Move over, Prosecco and Cava. Sparkling sake offers an alternative to the usual bubbly choices.

When it comes to picking a sparkling wine, habit may have us reaching for Champagne, prosecco or cava—the old reliable standbys. This spring, switch things up with something a little different: sparkling sake.

Known as happo-shu in Japan, these effervescent sakes come in a range of styles—from dry and crisp, to fruity and slightly sweet. They tend to skew lower in alcohol than still sake, which makes for an aperitif especially well suited to HawaiÊ»i’s warm, temperate climate. And as a bonus, many come in smaller-sized bottles—perfect for just a glass or two.

Like regular sake, these sparklers are made from polished rice that has been fermented with a koji mold. In most cases, the fermented sake then undergoes a secondary fermentation to naturally reactivate the dormant yeast and produce bubbles—similar to Champagne.

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PHOTO COURTESY LINDA WAGNER, LINDAWAGNER.COM

If you’re familiar with sake, you’ll recognize the same classification system based on how much the rice was polished before fermentation. As a refresher, junmai means up to 30 percent of the rice grain has been polished away; ginjo is more refined (40-percent polished), and at the top, the super premium daigingo, or junmai daigingo, is 50-percent polished. Generally speaking, the sakes get lighter and more fragrant as more of the husk gets removed, and this tends to hold true for the sparkling versions.

Many sparkling sakes are made in the Nigori (unfiltered) style, so they carry a milky color and rice particles, which helps add a richer texture: an important factor for balance under all those bubbles.

Because these sakes are generally light and refreshing, they make good sense during cocktail hour alongside some fried or spicy snacks. Or for the sweeter iterations, think after-dinner drinks as a pairing with desserts, like crème brûlée topped with tropical fruit or a super-rich cheesecake.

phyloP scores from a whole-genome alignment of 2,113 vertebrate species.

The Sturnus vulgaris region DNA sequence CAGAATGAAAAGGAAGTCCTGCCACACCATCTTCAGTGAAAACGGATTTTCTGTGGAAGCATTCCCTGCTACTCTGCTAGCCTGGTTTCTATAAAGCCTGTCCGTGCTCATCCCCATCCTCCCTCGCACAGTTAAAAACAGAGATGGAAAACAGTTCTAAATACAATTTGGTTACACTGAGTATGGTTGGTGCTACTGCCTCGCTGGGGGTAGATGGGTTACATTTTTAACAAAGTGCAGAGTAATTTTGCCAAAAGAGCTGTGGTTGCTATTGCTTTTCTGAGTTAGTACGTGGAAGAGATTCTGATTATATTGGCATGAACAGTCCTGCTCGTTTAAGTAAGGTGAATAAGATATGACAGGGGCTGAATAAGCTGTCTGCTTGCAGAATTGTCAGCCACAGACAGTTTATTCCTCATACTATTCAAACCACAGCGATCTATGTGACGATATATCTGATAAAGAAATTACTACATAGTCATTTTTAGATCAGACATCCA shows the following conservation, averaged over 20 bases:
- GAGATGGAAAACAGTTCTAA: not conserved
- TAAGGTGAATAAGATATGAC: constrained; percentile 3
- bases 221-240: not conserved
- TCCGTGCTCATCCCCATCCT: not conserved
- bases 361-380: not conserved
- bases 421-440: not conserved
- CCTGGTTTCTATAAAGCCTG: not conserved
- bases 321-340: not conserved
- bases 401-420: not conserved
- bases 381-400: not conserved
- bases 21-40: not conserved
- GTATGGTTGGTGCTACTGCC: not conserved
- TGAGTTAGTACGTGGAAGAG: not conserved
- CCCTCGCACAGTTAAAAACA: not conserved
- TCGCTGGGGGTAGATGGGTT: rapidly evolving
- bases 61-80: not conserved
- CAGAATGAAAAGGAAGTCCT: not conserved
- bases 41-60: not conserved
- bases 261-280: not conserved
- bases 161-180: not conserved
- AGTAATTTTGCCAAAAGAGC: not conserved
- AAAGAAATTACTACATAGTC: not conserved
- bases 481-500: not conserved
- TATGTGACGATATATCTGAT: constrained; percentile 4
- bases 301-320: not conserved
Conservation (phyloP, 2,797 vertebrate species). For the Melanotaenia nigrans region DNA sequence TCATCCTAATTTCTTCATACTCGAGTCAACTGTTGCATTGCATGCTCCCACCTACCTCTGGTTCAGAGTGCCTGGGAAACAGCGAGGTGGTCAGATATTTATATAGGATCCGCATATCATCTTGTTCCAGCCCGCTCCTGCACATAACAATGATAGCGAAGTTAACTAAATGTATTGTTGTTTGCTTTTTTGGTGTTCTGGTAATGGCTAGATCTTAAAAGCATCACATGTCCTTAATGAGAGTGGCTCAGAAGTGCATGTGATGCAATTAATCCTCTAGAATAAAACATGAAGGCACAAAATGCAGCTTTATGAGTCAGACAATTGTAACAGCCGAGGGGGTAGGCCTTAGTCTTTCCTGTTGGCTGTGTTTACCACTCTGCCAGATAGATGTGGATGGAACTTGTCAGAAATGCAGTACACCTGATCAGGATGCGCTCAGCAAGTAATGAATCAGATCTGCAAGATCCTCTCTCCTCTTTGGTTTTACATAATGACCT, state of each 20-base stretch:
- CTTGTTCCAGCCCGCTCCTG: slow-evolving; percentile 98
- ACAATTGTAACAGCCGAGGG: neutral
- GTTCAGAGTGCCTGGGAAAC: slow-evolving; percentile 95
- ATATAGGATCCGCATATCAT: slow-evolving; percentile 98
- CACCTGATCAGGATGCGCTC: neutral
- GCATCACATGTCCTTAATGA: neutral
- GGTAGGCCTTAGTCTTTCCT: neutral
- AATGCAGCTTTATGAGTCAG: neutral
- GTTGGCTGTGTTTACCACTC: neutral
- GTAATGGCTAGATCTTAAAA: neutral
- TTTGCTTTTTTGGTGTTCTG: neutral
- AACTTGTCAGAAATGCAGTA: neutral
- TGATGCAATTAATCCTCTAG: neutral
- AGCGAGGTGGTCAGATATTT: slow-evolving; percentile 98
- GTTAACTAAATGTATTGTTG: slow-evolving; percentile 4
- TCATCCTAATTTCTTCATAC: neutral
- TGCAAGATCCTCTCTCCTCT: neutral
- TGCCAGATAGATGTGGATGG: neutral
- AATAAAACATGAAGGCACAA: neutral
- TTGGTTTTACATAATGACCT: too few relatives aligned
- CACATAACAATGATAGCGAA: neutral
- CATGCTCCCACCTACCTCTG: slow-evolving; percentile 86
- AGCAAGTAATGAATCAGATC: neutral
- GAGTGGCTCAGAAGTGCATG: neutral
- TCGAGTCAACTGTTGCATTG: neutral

For a more novel spin, consider using them as an ingredient in mixed drinks. Mixologists have found that sparkling sakes’ light flavor and gentle bubbles make a natural fit for effervescent cocktails. Try substituting one for sparkling wine in the Airmail (rum, lime juice, honey and sparkling wine) or the French 75 (gin, lemon juice, sugar and sparkling wine). Or, for a twist on the familiar, the bubbly sake will lighten up a white sangria, punch or even a mojito.

Our Picks:

DEWAZAKURA TOBIROKU GINGO SPARKLING

Somewhat unusual for a sparkling sake, this example from the Yamagata prefecture is dry and crisp. At 15-percent ABV, it also skews higher in alcohol than many of its peers, making this a sparkling sake to contemplate.

HARUSHIKA “TOKIMEKI” SPARKLING SAKE JUNMAI

From the Nara prefecture, this unfiltered (nigori) sake has a milky color, aromas of tropical fruit, citrus and pear. A lightly sweet profile and assertive bubbles makes this a good choice for an aperitif.

SHOCHIKUBAI SHIRAKEBEGURA MIO SPARKLING SAKE

At just five-percent alcohol, this mild and sweet sake carries a gentle, fruity aroma.

OKUNOMATSU FORMULA NIPPON JUNMAI DAIGINJO SPARKLING

This Fukushima sake sparkler was originally brewed to spray in celebration of the Formula Nippon car race. Refined and elegant, it is made from highly polished rice and carries a delicate melon-like aroma. At 13-percent alcohol, it is a more serious example of the category.

CHIKURIN HOU HOU SHU SPARKLING SAKE

Fans of this gentle sparkler appreciate the balance it strikes between acidity and a soft, creamy texture.

CHIKURIN HANA HOU HOU SHU SPARKLING JUNMAI

This distinctive entry gets its rosy pink color from an infusion of hibiscus and rose hips. Light and refreshing, it carries notes of melon and berries.